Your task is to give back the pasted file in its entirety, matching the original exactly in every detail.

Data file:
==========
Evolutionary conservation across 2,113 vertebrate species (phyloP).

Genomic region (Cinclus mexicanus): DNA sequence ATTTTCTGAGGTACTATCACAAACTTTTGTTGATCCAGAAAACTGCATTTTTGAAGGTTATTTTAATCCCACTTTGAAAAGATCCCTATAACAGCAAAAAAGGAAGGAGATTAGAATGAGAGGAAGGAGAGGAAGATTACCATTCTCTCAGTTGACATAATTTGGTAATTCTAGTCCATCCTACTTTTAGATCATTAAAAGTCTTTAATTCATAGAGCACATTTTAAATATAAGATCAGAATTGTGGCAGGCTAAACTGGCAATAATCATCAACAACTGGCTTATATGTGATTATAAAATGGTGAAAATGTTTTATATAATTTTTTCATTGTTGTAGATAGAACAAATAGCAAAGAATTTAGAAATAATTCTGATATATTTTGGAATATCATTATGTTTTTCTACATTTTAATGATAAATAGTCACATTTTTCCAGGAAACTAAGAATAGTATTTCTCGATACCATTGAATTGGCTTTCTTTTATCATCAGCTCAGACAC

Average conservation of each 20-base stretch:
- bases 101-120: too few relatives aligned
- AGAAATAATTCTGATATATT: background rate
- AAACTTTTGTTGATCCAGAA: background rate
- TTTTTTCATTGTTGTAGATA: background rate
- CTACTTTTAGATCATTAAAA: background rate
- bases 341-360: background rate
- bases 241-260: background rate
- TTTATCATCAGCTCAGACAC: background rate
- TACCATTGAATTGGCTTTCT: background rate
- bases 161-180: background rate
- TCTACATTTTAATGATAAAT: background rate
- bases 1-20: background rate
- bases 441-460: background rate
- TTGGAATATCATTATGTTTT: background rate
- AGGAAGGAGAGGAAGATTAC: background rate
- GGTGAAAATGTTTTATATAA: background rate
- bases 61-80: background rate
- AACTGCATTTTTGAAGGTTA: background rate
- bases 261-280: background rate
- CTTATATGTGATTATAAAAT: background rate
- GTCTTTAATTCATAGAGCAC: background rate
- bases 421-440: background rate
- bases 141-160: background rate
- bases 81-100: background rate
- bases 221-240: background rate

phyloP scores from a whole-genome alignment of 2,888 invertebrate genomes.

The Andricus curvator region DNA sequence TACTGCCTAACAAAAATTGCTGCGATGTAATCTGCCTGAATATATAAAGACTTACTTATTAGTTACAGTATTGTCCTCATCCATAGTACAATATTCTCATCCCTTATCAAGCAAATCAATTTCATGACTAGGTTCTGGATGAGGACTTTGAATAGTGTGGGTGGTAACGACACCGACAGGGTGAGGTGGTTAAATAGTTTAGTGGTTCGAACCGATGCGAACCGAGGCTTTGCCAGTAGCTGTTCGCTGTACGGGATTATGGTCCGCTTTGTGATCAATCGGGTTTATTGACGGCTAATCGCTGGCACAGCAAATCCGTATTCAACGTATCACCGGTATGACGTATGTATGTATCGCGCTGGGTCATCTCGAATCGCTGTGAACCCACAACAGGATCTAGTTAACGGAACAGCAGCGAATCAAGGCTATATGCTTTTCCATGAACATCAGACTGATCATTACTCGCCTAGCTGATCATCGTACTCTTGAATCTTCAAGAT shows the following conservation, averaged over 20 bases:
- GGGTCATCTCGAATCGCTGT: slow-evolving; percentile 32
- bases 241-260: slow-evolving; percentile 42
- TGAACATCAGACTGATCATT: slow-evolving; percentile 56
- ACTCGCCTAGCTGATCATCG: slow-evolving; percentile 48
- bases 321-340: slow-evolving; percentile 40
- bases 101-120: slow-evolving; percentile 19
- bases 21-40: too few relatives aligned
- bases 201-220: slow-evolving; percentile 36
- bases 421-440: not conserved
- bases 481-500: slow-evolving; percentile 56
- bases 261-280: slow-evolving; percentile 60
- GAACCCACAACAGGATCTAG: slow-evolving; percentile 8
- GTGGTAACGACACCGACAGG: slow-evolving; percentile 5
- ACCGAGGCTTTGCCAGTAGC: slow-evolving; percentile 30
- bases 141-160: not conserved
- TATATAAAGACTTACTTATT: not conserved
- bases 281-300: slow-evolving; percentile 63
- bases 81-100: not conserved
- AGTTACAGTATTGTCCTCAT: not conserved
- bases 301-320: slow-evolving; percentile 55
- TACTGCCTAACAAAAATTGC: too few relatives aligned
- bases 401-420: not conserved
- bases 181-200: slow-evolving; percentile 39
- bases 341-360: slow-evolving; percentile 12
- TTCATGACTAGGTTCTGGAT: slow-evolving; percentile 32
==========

Evolutionary conservation across 2,113 vertebrate species (phyloP).

Genomic region (Cinclus mexicanus): DNA sequence ATTTTCTGAGGTACTATCACAAACTTTTGTTGATCCAGAAAACTGCATTTTTGAAGGTTATTTTAATCCCACTTTGAAAAGATCCCTATAACAGCAAAAAAGGAAGGAGATTAGAATGAGAGGAAGGAGAGGAAGATTACCATTCTCTCAGTTGACATAATTTGGTAATTCTAGTCCATCCTACTTTTAGATCATTAAAAGTCTTTAATTCATAGAGCACATTTTAAATATAAGATCAGAATTGTGGCAGGCTAAACTGGCAATAATCATCAACAACTGGCTTATATGTGATTATAAAATGGTGAAAATGTTTTATATAATTTTTTCATTGTTGTAGATAGAACAAATAGCAAAGAATTTAGAAATAATTCTGATATATTTTGGAATATCATTATGTTTTTCTACATTTTAATGATAAATAGTCACATTTTTCCAGGAAACTAAGAATAGTATTTCTCGATACCATTGAATTGGCTTTCTTTTATCATCAGCTCAGACAC

Average conservation of each 20-base stretch:
- bases 101-120: too few relatives aligned
- AGAAATAATTCTGATATATT: background rate
- AAACTTTTGTTGATCCAGAA: background rate
- TTTTTTCATTGTTGTAGATA: background rate
- CTACTTTTAGATCATTAAAA: background rate
- bases 341-360: background rate
- bases 241-260: background rate
- TTTATCATCAGCTCAGACAC: background rate
- TACCATTGAATTGGCTTTCT: background rate
- bases 161-180: background rate
- TCTACATTTTAATGATAAAT: background rate
- bases 1-20: background rate
- bases 441-460: background rate
- TTGGAATATCATTATGTTTT: background rate
- AGGAAGGAGAGGAAGATTAC: background rate
- GGTGAAAATGTTTTATATAA: background rate
- bases 61-80: background rate
- AACTGCATTTTTGAAGGTTA: background rate
- bases 261-280: background rate
- CTTATATGTGATTATAAAAT: background rate
- GTCTTTAATTCATAGAGCAC: background rate
- bases 421-440: background rate
- bases 141-160: background rate
- bases 81-100: background rate
- bases 221-240: background rate

phyloP scores from a whole-genome alignment of 2,888 invertebrate genomes.

The Andricus curvator region DNA sequence TACTGCCTAACAAAAATTGCTGCGATGTAATCTGCCTGAATATATAAAGACTTACTTATTAGTTACAGTATTGTCCTCATCCATAGTACAATATTCTCATCCCTTATCAAGCAAATCAATTTCATGACTAGGTTCTGGATGAGGACTTTGAATAGTGTGGGTGGTAACGACACCGACAGGGTGAGGTGGTTAAATAGTTTAGTGGTTCGAACCGATGCGAACCGAGGCTTTGCCAGTAGCTGTTCGCTGTACGGGATTATGGTCCGCTTTGTGATCAATCGGGTTTATTGACGGCTAATCGCTGGCACAGCAAATCCGTATTCAACGTATCACCGGTATGACGTATGTATGTATCGCGCTGGGTCATCTCGAATCGCTGTGAACCCACAACAGGATCTAGTTAACGGAACAGCAGCGAATCAAGGCTATATGCTTTTCCATGAACATCAGACTGATCATTACTCGCCTAGCTGATCATCGTACTCTTGAATCTTCAAGAT shows the following conservation, averaged over 20 bases:
- GGGTCATCTCGAATCGCTGT: slow-evolving; percentile 32
- bases 241-260: slow-evolving; percentile 42
- TGAACATCAGACTGATCATT: slow-evolving; percentile 56
- ACTCGCCTAGCTGATCATCG: slow-evolving; percentile 48
- bases 321-340: slow-evolving; percentile 40
- bases 101-120: slow-evolving; percentile 19
- bases 21-40: too few relatives aligned
- bases 201-220: slow-evolving; percentile 36
- bases 421-440: not conserved
- bases 481-500: slow-evolving; percentile 56
- bases 261-280: slow-evolving; percentile 60
- GAACCCACAACAGGATCTAG: slow-evolving; percentile 8
- GTGGTAACGACACCGACAGG: slow-evolving; percentile 5
- ACCGAGGCTTTGCCAGTAGC: slow-evolving; percentile 30
- bases 141-160: not conserved
- TATATAAAGACTTACTTATT: not conserved
- bases 281-300: slow-evolving; percentile 63
- bases 81-100: not conserved
- AGTTACAGTATTGTCCTCAT: not conserved
- bases 301-320: slow-evolving; percentile 55
- TACTGCCTAACAAAAATTGC: too few relatives aligned
- bases 401-420: not conserved
- bases 181-200: slow-evolving; percentile 39
- bases 341-360: slow-evolving; percentile 12
- TTCATGACTAGGTTCTGGAT: slow-evolving; percentile 32